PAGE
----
The ceramics industry in Thailand began early in the Sukhotai period (around 1350) when potters migrated south to escape the Mongol invasion of Sung Dynasty China. They congregated near Sawankalok.
The Sawankalok pots were early examples of mass production. The items to be fired were stacked in kilns with metal plates separating the various layers. These left gouges in the upper surface of each item. Five of these marks can be clearly seen on most Sawankalok pots.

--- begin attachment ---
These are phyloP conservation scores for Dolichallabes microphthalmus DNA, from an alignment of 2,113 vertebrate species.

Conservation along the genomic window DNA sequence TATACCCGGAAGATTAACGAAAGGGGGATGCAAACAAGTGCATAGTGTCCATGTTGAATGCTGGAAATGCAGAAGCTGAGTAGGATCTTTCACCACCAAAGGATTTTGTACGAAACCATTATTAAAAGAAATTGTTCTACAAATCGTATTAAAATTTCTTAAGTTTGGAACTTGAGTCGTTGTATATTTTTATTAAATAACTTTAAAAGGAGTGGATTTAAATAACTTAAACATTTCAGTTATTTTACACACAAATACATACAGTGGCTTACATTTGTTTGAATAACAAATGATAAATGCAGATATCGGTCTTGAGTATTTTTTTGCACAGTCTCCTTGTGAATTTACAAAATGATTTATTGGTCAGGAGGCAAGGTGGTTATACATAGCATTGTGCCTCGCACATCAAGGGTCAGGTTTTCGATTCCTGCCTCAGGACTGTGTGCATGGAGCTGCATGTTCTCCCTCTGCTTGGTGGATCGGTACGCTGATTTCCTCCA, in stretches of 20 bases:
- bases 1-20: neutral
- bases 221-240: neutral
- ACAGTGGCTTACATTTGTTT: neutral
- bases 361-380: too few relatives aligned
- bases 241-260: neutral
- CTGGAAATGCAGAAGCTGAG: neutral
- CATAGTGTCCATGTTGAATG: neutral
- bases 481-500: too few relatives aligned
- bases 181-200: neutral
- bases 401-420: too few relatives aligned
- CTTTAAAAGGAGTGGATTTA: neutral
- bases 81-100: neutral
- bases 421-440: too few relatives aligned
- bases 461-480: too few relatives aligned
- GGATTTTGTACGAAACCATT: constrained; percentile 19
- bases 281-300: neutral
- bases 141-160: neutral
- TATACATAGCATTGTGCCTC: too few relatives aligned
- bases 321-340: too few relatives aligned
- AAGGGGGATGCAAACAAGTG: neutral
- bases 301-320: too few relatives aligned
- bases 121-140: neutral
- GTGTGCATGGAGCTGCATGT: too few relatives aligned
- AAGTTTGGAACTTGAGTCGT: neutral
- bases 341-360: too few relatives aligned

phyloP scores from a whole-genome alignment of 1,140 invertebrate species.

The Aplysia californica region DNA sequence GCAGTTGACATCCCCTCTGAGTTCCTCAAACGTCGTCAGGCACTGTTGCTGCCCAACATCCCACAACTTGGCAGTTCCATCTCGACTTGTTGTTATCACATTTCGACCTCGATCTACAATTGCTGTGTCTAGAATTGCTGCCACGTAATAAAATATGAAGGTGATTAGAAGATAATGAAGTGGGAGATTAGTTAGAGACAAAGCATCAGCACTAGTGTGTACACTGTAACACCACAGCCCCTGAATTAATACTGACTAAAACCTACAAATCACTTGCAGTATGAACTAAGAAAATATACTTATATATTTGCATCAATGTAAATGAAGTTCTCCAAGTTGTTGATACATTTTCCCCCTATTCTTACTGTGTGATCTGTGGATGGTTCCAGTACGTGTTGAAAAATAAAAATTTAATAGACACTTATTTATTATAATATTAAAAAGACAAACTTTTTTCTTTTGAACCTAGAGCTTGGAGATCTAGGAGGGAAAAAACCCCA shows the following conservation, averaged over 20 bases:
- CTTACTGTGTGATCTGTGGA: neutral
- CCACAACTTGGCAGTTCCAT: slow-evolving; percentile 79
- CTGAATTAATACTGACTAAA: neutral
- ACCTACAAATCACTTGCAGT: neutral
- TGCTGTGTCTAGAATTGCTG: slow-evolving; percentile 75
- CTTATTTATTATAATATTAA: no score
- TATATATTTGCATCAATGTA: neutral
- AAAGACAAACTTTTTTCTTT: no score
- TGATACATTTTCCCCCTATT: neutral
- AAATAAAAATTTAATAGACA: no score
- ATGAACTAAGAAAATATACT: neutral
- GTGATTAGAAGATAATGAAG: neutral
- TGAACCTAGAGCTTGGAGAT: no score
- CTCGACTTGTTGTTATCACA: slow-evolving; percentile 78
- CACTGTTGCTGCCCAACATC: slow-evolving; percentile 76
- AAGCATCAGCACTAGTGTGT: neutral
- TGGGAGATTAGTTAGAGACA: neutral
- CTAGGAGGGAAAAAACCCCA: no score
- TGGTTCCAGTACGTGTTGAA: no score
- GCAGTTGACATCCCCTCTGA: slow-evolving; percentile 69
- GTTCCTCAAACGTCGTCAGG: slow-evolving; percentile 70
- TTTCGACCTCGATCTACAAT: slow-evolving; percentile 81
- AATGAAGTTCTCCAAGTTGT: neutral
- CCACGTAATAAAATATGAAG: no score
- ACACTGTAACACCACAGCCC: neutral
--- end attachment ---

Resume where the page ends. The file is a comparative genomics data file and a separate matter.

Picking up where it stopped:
The most numerous of these pieces are buff coloured with symbolic wheel designs (“chakras”) or single or paired fish. Many plates were produced in this style, as well as celadon and other wares, but the most attractive pieces are small buff jars with whimsical designs.
Today, the Thai ceramics industry produces items which are more similar to the Chinese export ware of the past 100 years.